Lord Ashcroft Poll On Gay Marriage Suggests Many Are Oblivious Or Indifferent

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Lord Ashcroft's Poll Suggests A High Level Of Indifference | PA

Large swathes of the public aren't interested in the gay marriage debate one way or the other - with many not even knowing it was on the political agenda. Such are the findings of a poll conducted by Tory party grandee Lord Ashcroft, published on Wednesday. The influential Conservative peer suggests his poll serves to dismiss claims that David Cameron's decision to push ahead with gay marriage would cost him votes at the next general election.

According to the polling data around 31% of respondents were opposed to gay marriage, and within that third of the population only 12% said it would affect their vote.

Overall 41% of people were in favour of gay marriage, and 27% said they had no opinion one way or the other.

Writing on Conservativehome.com Lord Ashcroft claims: "Most people had not heard the issue was on the agenda. When it was raised, they tended to be very relaxed about the idea. By far the most common reaction was that if gay people wanted to get married, by all means let them get on with it; if the church did not want to take part, it should not (and need not) be compelled to."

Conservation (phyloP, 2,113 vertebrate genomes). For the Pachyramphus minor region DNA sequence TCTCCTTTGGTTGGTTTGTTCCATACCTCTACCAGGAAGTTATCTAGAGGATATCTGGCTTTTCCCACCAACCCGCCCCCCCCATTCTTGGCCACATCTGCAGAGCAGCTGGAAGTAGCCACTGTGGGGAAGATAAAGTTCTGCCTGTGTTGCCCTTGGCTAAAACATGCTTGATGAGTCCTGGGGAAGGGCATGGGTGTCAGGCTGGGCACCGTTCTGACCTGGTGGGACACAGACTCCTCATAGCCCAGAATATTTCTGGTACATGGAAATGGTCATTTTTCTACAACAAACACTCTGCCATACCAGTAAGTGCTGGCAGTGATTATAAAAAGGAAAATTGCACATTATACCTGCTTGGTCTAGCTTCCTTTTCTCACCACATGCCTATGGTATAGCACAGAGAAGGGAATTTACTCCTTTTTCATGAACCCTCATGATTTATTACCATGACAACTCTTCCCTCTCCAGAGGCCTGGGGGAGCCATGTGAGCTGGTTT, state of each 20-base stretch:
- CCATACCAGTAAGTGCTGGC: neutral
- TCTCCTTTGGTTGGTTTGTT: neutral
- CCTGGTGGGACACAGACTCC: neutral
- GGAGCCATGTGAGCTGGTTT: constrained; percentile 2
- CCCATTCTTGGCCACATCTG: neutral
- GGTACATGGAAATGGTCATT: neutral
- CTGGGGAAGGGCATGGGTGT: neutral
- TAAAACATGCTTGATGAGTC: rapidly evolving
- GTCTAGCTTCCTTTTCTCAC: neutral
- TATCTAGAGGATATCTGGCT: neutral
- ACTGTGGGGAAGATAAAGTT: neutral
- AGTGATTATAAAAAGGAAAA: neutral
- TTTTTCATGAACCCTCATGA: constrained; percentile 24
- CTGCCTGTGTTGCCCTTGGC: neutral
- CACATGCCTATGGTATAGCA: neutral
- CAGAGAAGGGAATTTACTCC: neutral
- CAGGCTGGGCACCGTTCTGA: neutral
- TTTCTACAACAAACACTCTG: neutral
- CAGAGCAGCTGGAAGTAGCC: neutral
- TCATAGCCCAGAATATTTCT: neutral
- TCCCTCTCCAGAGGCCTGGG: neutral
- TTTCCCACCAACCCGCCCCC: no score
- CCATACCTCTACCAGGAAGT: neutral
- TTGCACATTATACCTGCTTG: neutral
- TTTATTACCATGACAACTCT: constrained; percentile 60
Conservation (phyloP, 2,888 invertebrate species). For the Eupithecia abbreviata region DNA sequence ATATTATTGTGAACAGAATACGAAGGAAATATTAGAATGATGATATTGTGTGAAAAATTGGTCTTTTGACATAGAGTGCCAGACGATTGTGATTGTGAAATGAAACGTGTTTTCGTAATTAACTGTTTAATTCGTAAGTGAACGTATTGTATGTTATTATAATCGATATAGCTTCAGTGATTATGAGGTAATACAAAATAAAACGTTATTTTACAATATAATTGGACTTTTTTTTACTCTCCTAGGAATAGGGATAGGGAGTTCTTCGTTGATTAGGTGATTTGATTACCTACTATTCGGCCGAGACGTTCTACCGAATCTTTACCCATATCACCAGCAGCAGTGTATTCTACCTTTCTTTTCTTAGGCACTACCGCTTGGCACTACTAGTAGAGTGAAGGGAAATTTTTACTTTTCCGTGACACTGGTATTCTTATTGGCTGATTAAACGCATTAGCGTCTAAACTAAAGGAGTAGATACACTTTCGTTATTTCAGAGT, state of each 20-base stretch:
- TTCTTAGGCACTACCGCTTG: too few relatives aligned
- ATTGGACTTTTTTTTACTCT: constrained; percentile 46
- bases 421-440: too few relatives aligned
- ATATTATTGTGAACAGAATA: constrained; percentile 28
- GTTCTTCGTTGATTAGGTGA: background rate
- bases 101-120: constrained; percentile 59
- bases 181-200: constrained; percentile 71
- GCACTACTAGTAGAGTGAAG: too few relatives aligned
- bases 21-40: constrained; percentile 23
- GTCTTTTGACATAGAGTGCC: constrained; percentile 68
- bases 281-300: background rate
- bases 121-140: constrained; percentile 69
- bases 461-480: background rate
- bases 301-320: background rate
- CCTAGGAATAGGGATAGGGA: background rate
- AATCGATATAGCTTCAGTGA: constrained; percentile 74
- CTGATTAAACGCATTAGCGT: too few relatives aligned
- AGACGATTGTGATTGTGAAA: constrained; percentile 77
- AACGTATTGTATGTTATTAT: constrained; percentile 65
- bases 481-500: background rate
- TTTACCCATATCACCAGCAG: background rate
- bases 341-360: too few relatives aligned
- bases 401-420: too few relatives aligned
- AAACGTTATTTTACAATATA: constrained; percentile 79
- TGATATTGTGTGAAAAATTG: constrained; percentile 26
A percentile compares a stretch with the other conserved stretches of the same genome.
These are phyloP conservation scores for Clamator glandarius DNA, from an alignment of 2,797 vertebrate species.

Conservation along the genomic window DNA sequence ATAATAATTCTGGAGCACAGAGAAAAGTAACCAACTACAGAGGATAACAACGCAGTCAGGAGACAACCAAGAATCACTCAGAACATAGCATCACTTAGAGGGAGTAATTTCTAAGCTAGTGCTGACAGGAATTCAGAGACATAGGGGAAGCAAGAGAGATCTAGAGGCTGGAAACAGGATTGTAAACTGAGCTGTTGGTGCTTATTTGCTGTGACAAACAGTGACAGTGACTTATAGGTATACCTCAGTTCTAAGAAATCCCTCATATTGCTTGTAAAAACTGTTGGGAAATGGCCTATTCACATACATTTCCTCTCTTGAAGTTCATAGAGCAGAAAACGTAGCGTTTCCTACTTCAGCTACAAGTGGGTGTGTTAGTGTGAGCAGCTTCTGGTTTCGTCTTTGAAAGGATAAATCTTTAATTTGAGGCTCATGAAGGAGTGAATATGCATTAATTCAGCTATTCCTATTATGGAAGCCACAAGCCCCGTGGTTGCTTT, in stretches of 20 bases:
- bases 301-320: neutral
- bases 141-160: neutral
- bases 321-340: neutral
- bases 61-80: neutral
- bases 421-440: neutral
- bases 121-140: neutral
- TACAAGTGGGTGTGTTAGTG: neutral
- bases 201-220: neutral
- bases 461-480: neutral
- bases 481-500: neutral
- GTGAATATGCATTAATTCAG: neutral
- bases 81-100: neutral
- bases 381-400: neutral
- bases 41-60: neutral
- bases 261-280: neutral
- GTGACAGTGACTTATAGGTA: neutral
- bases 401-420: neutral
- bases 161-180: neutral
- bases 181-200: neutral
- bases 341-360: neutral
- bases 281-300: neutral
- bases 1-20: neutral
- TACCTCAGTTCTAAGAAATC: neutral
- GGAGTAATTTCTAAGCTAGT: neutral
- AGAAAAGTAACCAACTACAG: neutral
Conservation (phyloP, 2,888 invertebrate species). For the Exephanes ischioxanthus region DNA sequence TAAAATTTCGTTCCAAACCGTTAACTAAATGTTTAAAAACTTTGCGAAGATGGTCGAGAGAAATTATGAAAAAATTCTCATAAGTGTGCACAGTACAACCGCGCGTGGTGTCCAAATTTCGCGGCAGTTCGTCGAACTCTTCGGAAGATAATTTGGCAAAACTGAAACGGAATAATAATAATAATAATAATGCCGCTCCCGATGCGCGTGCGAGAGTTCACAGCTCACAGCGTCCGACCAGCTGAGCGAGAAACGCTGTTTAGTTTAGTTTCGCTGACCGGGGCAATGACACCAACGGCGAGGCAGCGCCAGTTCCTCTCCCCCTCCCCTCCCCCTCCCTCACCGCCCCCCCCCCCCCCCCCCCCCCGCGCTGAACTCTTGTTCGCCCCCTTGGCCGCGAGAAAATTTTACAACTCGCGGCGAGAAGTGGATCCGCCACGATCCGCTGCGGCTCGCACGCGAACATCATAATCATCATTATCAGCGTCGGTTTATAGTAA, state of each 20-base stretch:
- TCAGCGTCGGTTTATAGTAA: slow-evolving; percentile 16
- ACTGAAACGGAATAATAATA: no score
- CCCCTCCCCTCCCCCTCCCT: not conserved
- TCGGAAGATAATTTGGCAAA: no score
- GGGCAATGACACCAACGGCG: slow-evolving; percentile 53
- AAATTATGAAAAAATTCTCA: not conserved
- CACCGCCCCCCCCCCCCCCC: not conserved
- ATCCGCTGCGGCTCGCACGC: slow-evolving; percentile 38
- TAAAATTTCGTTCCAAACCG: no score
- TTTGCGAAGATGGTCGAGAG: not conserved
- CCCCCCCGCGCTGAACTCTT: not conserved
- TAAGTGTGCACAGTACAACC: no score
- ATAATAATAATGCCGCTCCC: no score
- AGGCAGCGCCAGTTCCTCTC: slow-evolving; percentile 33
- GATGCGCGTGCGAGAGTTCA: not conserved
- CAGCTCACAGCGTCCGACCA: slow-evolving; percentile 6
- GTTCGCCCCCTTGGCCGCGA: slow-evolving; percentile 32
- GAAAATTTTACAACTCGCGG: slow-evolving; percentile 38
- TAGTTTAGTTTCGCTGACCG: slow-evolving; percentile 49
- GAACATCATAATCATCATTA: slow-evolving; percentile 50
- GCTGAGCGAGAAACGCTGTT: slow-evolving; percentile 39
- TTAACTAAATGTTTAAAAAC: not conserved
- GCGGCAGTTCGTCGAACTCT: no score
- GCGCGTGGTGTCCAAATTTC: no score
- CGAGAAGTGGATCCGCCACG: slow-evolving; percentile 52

Ashcroft concludes: "I understand that an issue like this cannot, and perhaps should not, be reduced to an electoral equation of whether the Party is ahead on a net sum basis. For many on both sides of the debate, it is a question that transcends politics, one of principle on which public opinion is effectively immaterial.

"Of course MPs who feel this should vote with their consciences. But those who argue that gay marriage is a clear-cut net vote loser - and that abandoning the idea would help the Conservatives towards a majority - should examine the evidence more carefully."

The government is considering responses to a consultation carried out during the spring on gay marriage, with indications that it will bring forward legislation early in 2013. David Cameron outlined his desire to see gay marriage at last year's Conservative Party Conference, upsetting some traditionalists within his party.

Last week the Coalition for Marriage published a poll suggesting that Christian Tory voters might stay at home on the day of the next general election, if Cameron introduced gay marriage. The poll - which like Ashcroft's does not carry the reputational weight of the larger polling firms - suggested 6 out of 10 churchgoers were less likely to vote Tory next time if gay weddings became a reality in England and Wales.

Scotland has its own legislative timetable on gay marriage, and has already said that churches will be allowed to conduct ceremonies if they want to. The SNP government is likely to introduce legislation in the autumn.

Because Scotland won't have to get its proposals through the House of Lords - where Cameron can expect stiff opposition from a vocal minority - it seems likely that Scotland will be the first place in the UK to hold gay ceremonies, perhaps as early as next year.

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